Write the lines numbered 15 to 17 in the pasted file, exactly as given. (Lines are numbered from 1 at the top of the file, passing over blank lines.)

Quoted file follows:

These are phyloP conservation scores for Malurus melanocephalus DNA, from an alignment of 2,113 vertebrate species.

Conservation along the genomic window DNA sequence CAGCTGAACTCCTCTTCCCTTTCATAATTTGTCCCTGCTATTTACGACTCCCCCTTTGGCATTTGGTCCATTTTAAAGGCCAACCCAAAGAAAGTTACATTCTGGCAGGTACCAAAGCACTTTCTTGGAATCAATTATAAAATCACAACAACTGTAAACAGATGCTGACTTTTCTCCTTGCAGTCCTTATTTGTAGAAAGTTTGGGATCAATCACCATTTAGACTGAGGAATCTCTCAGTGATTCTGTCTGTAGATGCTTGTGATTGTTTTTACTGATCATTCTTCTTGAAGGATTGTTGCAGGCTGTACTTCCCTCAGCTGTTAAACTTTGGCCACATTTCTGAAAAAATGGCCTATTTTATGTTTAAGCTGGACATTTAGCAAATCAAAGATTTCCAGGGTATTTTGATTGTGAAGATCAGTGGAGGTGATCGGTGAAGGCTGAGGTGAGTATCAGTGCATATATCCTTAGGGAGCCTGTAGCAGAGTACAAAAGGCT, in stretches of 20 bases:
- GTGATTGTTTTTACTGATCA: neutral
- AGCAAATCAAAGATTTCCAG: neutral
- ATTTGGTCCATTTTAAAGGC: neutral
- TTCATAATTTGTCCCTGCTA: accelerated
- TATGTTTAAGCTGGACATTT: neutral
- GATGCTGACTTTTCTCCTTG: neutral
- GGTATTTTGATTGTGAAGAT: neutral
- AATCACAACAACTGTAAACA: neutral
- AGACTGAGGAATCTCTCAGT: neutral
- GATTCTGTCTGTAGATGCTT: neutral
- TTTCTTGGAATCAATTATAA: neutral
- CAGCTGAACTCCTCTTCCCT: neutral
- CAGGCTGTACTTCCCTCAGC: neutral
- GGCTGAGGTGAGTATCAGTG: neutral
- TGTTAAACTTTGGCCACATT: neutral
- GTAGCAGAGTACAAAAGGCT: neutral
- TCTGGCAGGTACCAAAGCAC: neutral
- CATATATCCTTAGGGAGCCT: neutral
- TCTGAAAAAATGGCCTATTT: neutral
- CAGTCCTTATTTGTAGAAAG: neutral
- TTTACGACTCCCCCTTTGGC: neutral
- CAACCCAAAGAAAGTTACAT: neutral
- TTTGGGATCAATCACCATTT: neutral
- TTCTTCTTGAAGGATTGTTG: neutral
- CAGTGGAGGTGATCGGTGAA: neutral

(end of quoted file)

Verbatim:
- CAGGCTGTACTTCCCTCAGC: neutral
- GGCTGAGGTGAGTATCAGTG: neutral
- TGTTAAACTTTGGCCACATT: neutral